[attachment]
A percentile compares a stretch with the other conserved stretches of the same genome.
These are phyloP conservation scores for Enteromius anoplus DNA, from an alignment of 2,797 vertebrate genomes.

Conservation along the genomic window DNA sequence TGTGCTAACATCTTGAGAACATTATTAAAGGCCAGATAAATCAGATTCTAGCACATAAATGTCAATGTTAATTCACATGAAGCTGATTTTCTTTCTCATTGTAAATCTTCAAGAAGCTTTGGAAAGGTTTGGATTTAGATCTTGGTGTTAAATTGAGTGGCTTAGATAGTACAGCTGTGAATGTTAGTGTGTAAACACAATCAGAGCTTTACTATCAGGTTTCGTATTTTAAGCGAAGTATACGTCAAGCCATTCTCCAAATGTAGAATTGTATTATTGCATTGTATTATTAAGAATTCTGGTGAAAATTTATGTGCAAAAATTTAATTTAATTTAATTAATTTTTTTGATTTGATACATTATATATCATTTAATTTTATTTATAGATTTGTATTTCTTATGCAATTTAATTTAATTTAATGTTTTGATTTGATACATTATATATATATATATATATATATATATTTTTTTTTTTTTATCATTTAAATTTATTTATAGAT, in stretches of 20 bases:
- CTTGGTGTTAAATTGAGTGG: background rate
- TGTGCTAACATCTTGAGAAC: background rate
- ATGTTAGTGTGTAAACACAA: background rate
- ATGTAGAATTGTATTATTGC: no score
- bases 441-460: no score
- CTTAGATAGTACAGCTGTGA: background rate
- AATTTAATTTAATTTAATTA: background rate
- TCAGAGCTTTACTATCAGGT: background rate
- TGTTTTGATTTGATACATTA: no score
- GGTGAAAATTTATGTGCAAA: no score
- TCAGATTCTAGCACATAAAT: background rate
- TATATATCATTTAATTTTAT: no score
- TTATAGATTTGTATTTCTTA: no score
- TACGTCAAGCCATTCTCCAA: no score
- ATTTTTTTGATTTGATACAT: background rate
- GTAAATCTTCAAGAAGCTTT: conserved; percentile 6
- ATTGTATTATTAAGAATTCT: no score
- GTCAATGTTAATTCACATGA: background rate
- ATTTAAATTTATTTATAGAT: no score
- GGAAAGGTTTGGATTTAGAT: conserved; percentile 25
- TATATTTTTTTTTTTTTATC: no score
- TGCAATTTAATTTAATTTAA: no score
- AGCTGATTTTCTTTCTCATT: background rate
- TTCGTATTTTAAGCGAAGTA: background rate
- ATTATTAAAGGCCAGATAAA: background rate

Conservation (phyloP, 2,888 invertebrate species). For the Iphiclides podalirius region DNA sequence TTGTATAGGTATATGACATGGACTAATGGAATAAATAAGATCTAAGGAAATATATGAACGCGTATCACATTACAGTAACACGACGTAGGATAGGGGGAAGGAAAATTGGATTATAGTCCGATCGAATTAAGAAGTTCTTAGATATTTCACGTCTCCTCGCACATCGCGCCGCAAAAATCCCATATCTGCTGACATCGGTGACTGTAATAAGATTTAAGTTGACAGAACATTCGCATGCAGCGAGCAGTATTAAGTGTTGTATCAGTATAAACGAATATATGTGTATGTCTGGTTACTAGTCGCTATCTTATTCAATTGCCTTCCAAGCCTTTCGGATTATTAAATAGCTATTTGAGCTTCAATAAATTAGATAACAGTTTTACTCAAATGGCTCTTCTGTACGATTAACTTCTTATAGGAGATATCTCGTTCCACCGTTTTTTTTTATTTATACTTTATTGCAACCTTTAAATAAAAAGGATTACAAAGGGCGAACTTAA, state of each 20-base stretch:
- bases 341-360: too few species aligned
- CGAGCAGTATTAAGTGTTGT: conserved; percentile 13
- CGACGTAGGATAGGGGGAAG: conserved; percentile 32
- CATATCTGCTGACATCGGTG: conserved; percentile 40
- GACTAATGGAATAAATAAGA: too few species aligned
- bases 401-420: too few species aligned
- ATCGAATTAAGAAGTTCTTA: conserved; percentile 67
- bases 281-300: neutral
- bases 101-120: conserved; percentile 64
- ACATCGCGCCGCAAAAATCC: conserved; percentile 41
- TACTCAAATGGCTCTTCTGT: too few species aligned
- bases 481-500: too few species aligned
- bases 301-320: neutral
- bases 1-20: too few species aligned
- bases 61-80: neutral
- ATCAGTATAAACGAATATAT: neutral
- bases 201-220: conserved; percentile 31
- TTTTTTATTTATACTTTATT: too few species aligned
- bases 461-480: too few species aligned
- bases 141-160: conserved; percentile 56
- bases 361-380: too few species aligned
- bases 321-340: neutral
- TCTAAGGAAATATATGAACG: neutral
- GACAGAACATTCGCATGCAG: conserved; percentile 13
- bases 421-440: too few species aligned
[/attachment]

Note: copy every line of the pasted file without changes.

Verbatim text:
A percentile compares a stretch with the other conserved stretches of the same genome.
These are phyloP conservation scores for Enteromius anoplus DNA, from an alignment of 2,797 vertebrate genomes.

Conservation along the genomic window DNA sequence TGTGCTAACATCTTGAGAACATTATTAAAGGCCAGATAAATCAGATTCTAGCACATAAATGTCAATGTTAATTCACATGAAGCTGATTTTCTTTCTCATTGTAAATCTTCAAGAAGCTTTGGAAAGGTTTGGATTTAGATCTTGGTGTTAAATTGAGTGGCTTAGATAGTACAGCTGTGAATGTTAGTGTGTAAACACAATCAGAGCTTTACTATCAGGTTTCGTATTTTAAGCGAAGTATACGTCAAGCCATTCTCCAAATGTAGAATTGTATTATTGCATTGTATTATTAAGAATTCTGGTGAAAATTTATGTGCAAAAATTTAATTTAATTTAATTAATTTTTTTGATTTGATACATTATATATCATTTAATTTTATTTATAGATTTGTATTTCTTATGCAATTTAATTTAATTTAATGTTTTGATTTGATACATTATATATATATATATATATATATATATTTTTTTTTTTTTATCATTTAAATTTATTTATAGAT, in stretches of 20 bases:
- CTTGGTGTTAAATTGAGTGG: background rate
- TGTGCTAACATCTTGAGAAC: background rate
- ATGTTAGTGTGTAAACACAA: background rate
- ATGTAGAATTGTATTATTGC: no score
- bases 441-460: no score
- CTTAGATAGTACAGCTGTGA: background rate
- AATTTAATTTAATTTAATTA: background rate
- TCAGAGCTTTACTATCAGGT: background rate
- TGTTTTGATTTGATACATTA: no score
- GGTGAAAATTTATGTGCAAA: no score
- TCAGATTCTAGCACATAAAT: background rate
- TATATATCATTTAATTTTAT: no score
- TTATAGATTTGTATTTCTTA: no score
- TACGTCAAGCCATTCTCCAA: no score
- ATTTTTTTGATTTGATACAT: background rate
- GTAAATCTTCAAGAAGCTTT: conserved; percentile 6
- ATTGTATTATTAAGAATTCT: no score
- GTCAATGTTAATTCACATGA: background rate
- ATTTAAATTTATTTATAGAT: no score
- GGAAAGGTTTGGATTTAGAT: conserved; percentile 25
- TATATTTTTTTTTTTTTATC: no score
- TGCAATTTAATTTAATTTAA: no score
- AGCTGATTTTCTTTCTCATT: background rate
- TTCGTATTTTAAGCGAAGTA: background rate
- ATTATTAAAGGCCAGATAAA: background rate

Conservation (phyloP, 2,888 invertebrate species). For the Iphiclides podalirius region DNA sequence TTGTATAGGTATATGACATGGACTAATGGAATAAATAAGATCTAAGGAAATATATGAACGCGTATCACATTACAGTAACACGACGTAGGATAGGGGGAAGGAAAATTGGATTATAGTCCGATCGAATTAAGAAGTTCTTAGATATTTCACGTCTCCTCGCACATCGCGCCGCAAAAATCCCATATCTGCTGACATCGGTGACTGTAATAAGATTTAAGTTGACAGAACATTCGCATGCAGCGAGCAGTATTAAGTGTTGTATCAGTATAAACGAATATATGTGTATGTCTGGTTACTAGTCGCTATCTTATTCAATTGCCTTCCAAGCCTTTCGGATTATTAAATAGCTATTTGAGCTTCAATAAATTAGATAACAGTTTTACTCAAATGGCTCTTCTGTACGATTAACTTCTTATAGGAGATATCTCGTTCCACCGTTTTTTTTTATTTATACTTTATTGCAACCTTTAAATAAAAAGGATTACAAAGGGCGAACTTAA, state of each 20-base stretch:
- bases 341-360: too few species aligned
- CGAGCAGTATTAAGTGTTGT: conserved; percentile 13
- CGACGTAGGATAGGGGGAAG: conserved; percentile 32
- CATATCTGCTGACATCGGTG: conserved; percentile 40
- GACTAATGGAATAAATAAGA: too few species aligned
- bases 401-420: too few species aligned
- ATCGAATTAAGAAGTTCTTA: conserved; percentile 67
- bases 281-300: neutral
- bases 101-120: conserved; percentile 64
- ACATCGCGCCGCAAAAATCC: conserved; percentile 41
- TACTCAAATGGCTCTTCTGT: too few species aligned
- bases 481-500: too few species aligned
- bases 301-320: neutral
- bases 1-20: too few species aligned
- bases 61-80: neutral
- ATCAGTATAAACGAATATAT: neutral
- bases 201-220: conserved; percentile 31
- TTTTTTATTTATACTTTATT: too few species aligned
- bases 461-480: too few species aligned
- bases 141-160: conserved; percentile 56
- bases 361-380: too few species aligned
- bases 321-340: neutral
- TCTAAGGAAATATATGAACG: neutral
- GACAGAACATTCGCATGCAG: conserved; percentile 13
- bases 421-440: too few species aligned